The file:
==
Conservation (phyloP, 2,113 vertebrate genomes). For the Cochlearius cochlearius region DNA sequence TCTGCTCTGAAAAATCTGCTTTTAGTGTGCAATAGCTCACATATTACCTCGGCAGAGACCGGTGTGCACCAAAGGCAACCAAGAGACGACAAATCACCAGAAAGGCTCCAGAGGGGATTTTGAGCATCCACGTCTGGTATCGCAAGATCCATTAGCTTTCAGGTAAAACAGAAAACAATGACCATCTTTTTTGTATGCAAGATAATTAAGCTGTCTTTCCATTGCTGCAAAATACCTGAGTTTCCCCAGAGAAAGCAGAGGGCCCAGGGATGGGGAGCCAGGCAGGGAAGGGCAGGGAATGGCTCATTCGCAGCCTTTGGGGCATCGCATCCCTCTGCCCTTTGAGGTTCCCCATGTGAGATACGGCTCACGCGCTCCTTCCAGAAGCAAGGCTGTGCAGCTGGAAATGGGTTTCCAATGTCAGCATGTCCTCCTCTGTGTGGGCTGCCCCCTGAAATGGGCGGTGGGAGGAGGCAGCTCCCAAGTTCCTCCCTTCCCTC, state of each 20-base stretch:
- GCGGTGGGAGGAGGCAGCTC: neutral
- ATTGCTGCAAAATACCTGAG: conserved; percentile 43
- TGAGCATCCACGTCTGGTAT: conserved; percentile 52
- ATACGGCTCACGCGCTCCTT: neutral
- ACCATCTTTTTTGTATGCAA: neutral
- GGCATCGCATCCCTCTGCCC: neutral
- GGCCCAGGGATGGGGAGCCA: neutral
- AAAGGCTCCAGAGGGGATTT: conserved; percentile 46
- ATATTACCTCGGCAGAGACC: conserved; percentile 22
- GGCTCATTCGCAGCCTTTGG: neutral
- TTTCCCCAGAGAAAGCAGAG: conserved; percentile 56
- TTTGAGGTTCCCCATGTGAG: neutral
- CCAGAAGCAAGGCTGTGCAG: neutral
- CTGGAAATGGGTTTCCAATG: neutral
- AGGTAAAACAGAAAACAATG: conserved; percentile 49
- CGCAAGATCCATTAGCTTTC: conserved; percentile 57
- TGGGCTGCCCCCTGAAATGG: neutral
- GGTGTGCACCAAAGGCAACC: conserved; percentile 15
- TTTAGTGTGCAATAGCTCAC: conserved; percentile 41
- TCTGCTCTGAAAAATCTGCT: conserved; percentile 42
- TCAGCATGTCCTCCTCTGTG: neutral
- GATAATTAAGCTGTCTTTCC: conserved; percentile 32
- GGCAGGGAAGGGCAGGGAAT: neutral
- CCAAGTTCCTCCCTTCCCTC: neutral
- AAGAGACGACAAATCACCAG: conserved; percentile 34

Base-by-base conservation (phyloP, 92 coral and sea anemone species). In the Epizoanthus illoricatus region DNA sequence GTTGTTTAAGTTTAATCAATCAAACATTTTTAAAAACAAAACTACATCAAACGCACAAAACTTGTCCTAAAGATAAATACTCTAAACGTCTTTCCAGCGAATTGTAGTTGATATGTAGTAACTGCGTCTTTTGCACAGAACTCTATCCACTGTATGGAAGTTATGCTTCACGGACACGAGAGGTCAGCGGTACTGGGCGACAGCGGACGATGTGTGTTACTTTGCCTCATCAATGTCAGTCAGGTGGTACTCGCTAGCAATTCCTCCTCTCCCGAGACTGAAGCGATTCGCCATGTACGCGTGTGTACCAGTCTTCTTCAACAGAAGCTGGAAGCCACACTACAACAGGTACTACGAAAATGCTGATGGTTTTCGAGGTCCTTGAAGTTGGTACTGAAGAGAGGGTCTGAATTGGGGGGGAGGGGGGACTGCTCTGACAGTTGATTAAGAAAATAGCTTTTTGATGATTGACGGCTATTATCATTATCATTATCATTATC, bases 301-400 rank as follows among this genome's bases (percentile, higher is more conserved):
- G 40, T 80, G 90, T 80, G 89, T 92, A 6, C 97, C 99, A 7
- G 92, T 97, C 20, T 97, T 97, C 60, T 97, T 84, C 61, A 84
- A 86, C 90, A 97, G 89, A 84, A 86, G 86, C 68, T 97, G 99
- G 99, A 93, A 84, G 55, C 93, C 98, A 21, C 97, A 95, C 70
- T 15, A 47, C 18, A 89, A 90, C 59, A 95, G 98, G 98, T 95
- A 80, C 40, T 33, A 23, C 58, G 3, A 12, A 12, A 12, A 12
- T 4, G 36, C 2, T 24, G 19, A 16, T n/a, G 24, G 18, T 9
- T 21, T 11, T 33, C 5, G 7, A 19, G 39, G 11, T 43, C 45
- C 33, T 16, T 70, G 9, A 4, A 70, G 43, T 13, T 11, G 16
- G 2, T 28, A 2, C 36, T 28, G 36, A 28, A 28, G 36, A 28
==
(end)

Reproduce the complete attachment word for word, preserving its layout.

Conservation (phyloP, 2,113 vertebrate genomes). For the Cochlearius cochlearius region DNA sequence TCTGCTCTGAAAAATCTGCTTTTAGTGTGCAATAGCTCACATATTACCTCGGCAGAGACCGGTGTGCACCAAAGGCAACCAAGAGACGACAAATCACCAGAAAGGCTCCAGAGGGGATTTTGAGCATCCACGTCTGGTATCGCAAGATCCATTAGCTTTCAGGTAAAACAGAAAACAATGACCATCTTTTTTGTATGCAAGATAATTAAGCTGTCTTTCCATTGCTGCAAAATACCTGAGTTTCCCCAGAGAAAGCAGAGGGCCCAGGGATGGGGAGCCAGGCAGGGAAGGGCAGGGAATGGCTCATTCGCAGCCTTTGGGGCATCGCATCCCTCTGCCCTTTGAGGTTCCCCATGTGAGATACGGCTCACGCGCTCCTTCCAGAAGCAAGGCTGTGCAGCTGGAAATGGGTTTCCAATGTCAGCATGTCCTCCTCTGTGTGGGCTGCCCCCTGAAATGGGCGGTGGGAGGAGGCAGCTCCCAAGTTCCTCCCTTCCCTC, state of each 20-base stretch:
- GCGGTGGGAGGAGGCAGCTC: neutral
- ATTGCTGCAAAATACCTGAG: conserved; percentile 43
- TGAGCATCCACGTCTGGTAT: conserved; percentile 52
- ATACGGCTCACGCGCTCCTT: neutral
- ACCATCTTTTTTGTATGCAA: neutral
- GGCATCGCATCCCTCTGCCC: neutral
- GGCCCAGGGATGGGGAGCCA: neutral
- AAAGGCTCCAGAGGGGATTT: conserved; percentile 46
- ATATTACCTCGGCAGAGACC: conserved; percentile 22
- GGCTCATTCGCAGCCTTTGG: neutral
- TTTCCCCAGAGAAAGCAGAG: conserved; percentile 56
- TTTGAGGTTCCCCATGTGAG: neutral
- CCAGAAGCAAGGCTGTGCAG: neutral
- CTGGAAATGGGTTTCCAATG: neutral
- AGGTAAAACAGAAAACAATG: conserved; percentile 49
- CGCAAGATCCATTAGCTTTC: conserved; percentile 57
- TGGGCTGCCCCCTGAAATGG: neutral
- GGTGTGCACCAAAGGCAACC: conserved; percentile 15
- TTTAGTGTGCAATAGCTCAC: conserved; percentile 41
- TCTGCTCTGAAAAATCTGCT: conserved; percentile 42
- TCAGCATGTCCTCCTCTGTG: neutral
- GATAATTAAGCTGTCTTTCC: conserved; percentile 32
- GGCAGGGAAGGGCAGGGAAT: neutral
- CCAAGTTCCTCCCTTCCCTC: neutral
- AAGAGACGACAAATCACCAG: conserved; percentile 34

Base-by-base conservation (phyloP, 92 coral and sea anemone species). In the Epizoanthus illoricatus region DNA sequence GTTGTTTAAGTTTAATCAATCAAACATTTTTAAAAACAAAACTACATCAAACGCACAAAACTTGTCCTAAAGATAAATACTCTAAACGTCTTTCCAGCGAATTGTAGTTGATATGTAGTAACTGCGTCTTTTGCACAGAACTCTATCCACTGTATGGAAGTTATGCTTCACGGACACGAGAGGTCAGCGGTACTGGGCGACAGCGGACGATGTGTGTTACTTTGCCTCATCAATGTCAGTCAGGTGGTACTCGCTAGCAATTCCTCCTCTCCCGAGACTGAAGCGATTCGCCATGTACGCGTGTGTACCAGTCTTCTTCAACAGAAGCTGGAAGCCACACTACAACAGGTACTACGAAAATGCTGATGGTTTTCGAGGTCCTTGAAGTTGGTACTGAAGAGAGGGTCTGAATTGGGGGGGAGGGGGGACTGCTCTGACAGTTGATTAAGAAAATAGCTTTTTGATGATTGACGGCTATTATCATTATCATTATCATTATC, bases 301-400 rank as follows among this genome's bases (percentile, higher is more conserved):
- G 40, T 80, G 90, T 80, G 89, T 92, A 6, C 97, C 99, A 7
- G 92, T 97, C 20, T 97, T 97, C 60, T 97, T 84, C 61, A 84
- A 86, C 90, A 97, G 89, A 84, A 86, G 86, C 68, T 97, G 99
- G 99, A 93, A 84, G 55, C 93, C 98, A 21, C 97, A 95, C 70
- T 15, A 47, C 18, A 89, A 90, C 59, A 95, G 98, G 98, T 95
- A 80, C 40, T 33, A 23, C 58, G 3, A 12, A 12, A 12, A 12
- T 4, G 36, C 2, T 24, G 19, A 16, T n/a, G 24, G 18, T 9
- T 21, T 11, T 33, C 5, G 7, A 19, G 39, G 11, T 43, C 45
- C 33, T 16, T 70, G 9, A 4, A 70, G 43, T 13, T 11, G 16
- G 2, T 28, A 2, C 36, T 28, G 36, A 28, A 28, G 36, A 28